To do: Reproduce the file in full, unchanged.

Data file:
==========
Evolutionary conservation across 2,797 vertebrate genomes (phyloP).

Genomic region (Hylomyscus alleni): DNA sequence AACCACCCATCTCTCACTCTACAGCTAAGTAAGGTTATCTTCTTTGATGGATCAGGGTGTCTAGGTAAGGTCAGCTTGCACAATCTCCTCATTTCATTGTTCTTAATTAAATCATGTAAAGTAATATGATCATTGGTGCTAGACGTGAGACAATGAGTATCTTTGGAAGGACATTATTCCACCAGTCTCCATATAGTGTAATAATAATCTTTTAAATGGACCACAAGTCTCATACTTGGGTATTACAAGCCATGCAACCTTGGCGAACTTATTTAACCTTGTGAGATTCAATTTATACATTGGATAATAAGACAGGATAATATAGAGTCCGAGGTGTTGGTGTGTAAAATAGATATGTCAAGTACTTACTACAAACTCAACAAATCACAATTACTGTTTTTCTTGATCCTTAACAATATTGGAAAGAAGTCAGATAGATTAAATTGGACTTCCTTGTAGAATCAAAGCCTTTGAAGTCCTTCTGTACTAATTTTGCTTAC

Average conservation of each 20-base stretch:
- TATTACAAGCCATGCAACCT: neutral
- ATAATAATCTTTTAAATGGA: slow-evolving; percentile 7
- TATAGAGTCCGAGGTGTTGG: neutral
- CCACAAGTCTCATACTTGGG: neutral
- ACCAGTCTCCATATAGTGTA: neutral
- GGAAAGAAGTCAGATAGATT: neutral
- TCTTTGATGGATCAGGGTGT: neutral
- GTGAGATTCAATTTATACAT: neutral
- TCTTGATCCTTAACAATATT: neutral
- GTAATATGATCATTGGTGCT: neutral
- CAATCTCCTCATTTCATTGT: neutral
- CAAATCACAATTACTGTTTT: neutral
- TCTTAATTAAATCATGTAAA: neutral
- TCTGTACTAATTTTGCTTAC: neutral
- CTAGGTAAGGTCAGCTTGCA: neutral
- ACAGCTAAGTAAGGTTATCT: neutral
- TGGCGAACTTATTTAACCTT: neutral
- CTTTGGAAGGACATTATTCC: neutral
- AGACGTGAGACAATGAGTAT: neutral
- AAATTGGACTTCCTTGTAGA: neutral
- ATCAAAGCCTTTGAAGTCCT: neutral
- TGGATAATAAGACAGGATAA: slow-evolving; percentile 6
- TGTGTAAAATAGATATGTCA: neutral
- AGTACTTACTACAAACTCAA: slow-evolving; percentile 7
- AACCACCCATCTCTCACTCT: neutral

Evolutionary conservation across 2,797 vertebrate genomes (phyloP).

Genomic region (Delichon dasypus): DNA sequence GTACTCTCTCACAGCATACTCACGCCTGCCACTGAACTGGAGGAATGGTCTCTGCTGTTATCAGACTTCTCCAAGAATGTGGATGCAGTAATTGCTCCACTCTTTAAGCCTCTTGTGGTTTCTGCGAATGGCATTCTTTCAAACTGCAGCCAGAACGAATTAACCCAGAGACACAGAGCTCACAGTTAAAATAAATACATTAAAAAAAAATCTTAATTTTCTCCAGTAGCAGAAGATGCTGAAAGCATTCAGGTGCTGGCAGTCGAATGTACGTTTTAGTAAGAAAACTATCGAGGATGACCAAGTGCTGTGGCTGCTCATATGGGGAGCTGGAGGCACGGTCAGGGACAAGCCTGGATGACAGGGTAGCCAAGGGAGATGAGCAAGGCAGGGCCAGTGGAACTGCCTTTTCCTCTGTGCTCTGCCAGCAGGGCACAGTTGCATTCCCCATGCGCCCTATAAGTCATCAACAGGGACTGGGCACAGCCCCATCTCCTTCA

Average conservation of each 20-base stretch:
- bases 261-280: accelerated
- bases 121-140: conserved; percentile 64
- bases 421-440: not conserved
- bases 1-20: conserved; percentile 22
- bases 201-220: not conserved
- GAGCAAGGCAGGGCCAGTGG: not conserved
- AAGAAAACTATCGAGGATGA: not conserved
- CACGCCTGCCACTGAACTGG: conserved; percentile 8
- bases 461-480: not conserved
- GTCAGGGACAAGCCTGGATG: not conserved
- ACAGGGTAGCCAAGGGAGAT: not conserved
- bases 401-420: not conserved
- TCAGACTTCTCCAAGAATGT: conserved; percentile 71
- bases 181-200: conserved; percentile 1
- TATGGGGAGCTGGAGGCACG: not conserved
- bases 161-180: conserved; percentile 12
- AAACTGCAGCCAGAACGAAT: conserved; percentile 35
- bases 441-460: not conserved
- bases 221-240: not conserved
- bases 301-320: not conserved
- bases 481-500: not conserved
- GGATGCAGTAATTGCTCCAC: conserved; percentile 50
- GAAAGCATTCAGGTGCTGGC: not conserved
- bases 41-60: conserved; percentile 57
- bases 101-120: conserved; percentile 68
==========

Evolutionary conservation across 2,797 vertebrate genomes (phyloP).

Genomic region (Hylomyscus alleni): DNA sequence AACCACCCATCTCTCACTCTACAGCTAAGTAAGGTTATCTTCTTTGATGGATCAGGGTGTCTAGGTAAGGTCAGCTTGCACAATCTCCTCATTTCATTGTTCTTAATTAAATCATGTAAAGTAATATGATCATTGGTGCTAGACGTGAGACAATGAGTATCTTTGGAAGGACATTATTCCACCAGTCTCCATATAGTGTAATAATAATCTTTTAAATGGACCACAAGTCTCATACTTGGGTATTACAAGCCATGCAACCTTGGCGAACTTATTTAACCTTGTGAGATTCAATTTATACATTGGATAATAAGACAGGATAATATAGAGTCCGAGGTGTTGGTGTGTAAAATAGATATGTCAAGTACTTACTACAAACTCAACAAATCACAATTACTGTTTTTCTTGATCCTTAACAATATTGGAAAGAAGTCAGATAGATTAAATTGGACTTCCTTGTAGAATCAAAGCCTTTGAAGTCCTTCTGTACTAATTTTGCTTAC

Average conservation of each 20-base stretch:
- TATTACAAGCCATGCAACCT: neutral
- ATAATAATCTTTTAAATGGA: slow-evolving; percentile 7
- TATAGAGTCCGAGGTGTTGG: neutral
- CCACAAGTCTCATACTTGGG: neutral
- ACCAGTCTCCATATAGTGTA: neutral
- GGAAAGAAGTCAGATAGATT: neutral
- TCTTTGATGGATCAGGGTGT: neutral
- GTGAGATTCAATTTATACAT: neutral
- TCTTGATCCTTAACAATATT: neutral
- GTAATATGATCATTGGTGCT: neutral
- CAATCTCCTCATTTCATTGT: neutral
- CAAATCACAATTACTGTTTT: neutral
- TCTTAATTAAATCATGTAAA: neutral
- TCTGTACTAATTTTGCTTAC: neutral
- CTAGGTAAGGTCAGCTTGCA: neutral
- ACAGCTAAGTAAGGTTATCT: neutral
- TGGCGAACTTATTTAACCTT: neutral
- CTTTGGAAGGACATTATTCC: neutral
- AGACGTGAGACAATGAGTAT: neutral
- AAATTGGACTTCCTTGTAGA: neutral
- ATCAAAGCCTTTGAAGTCCT: neutral
- TGGATAATAAGACAGGATAA: slow-evolving; percentile 6
- TGTGTAAAATAGATATGTCA: neutral
- AGTACTTACTACAAACTCAA: slow-evolving; percentile 7
- AACCACCCATCTCTCACTCT: neutral

Evolutionary conservation across 2,797 vertebrate genomes (phyloP).

Genomic region (Delichon dasypus): DNA sequence GTACTCTCTCACAGCATACTCACGCCTGCCACTGAACTGGAGGAATGGTCTCTGCTGTTATCAGACTTCTCCAAGAATGTGGATGCAGTAATTGCTCCACTCTTTAAGCCTCTTGTGGTTTCTGCGAATGGCATTCTTTCAAACTGCAGCCAGAACGAATTAACCCAGAGACACAGAGCTCACAGTTAAAATAAATACATTAAAAAAAAATCTTAATTTTCTCCAGTAGCAGAAGATGCTGAAAGCATTCAGGTGCTGGCAGTCGAATGTACGTTTTAGTAAGAAAACTATCGAGGATGACCAAGTGCTGTGGCTGCTCATATGGGGAGCTGGAGGCACGGTCAGGGACAAGCCTGGATGACAGGGTAGCCAAGGGAGATGAGCAAGGCAGGGCCAGTGGAACTGCCTTTTCCTCTGTGCTCTGCCAGCAGGGCACAGTTGCATTCCCCATGCGCCCTATAAGTCATCAACAGGGACTGGGCACAGCCCCATCTCCTTCA

Average conservation of each 20-base stretch:
- bases 261-280: accelerated
- bases 121-140: conserved; percentile 64
- bases 421-440: not conserved
- bases 1-20: conserved; percentile 22
- bases 201-220: not conserved
- GAGCAAGGCAGGGCCAGTGG: not conserved
- AAGAAAACTATCGAGGATGA: not conserved
- CACGCCTGCCACTGAACTGG: conserved; percentile 8
- bases 461-480: not conserved
- GTCAGGGACAAGCCTGGATG: not conserved
- ACAGGGTAGCCAAGGGAGAT: not conserved
- bases 401-420: not conserved
- TCAGACTTCTCCAAGAATGT: conserved; percentile 71
- bases 181-200: conserved; percentile 1
- TATGGGGAGCTGGAGGCACG: not conserved
- bases 161-180: conserved; percentile 12
- AAACTGCAGCCAGAACGAAT: conserved; percentile 35
- bases 441-460: not conserved
- bases 221-240: not conserved
- bases 301-320: not conserved
- bases 481-500: not conserved
- GGATGCAGTAATTGCTCCAC: conserved; percentile 50
- GAAAGCATTCAGGTGCTGGC: not conserved
- bases 41-60: conserved; percentile 57
- bases 101-120: conserved; percentile 68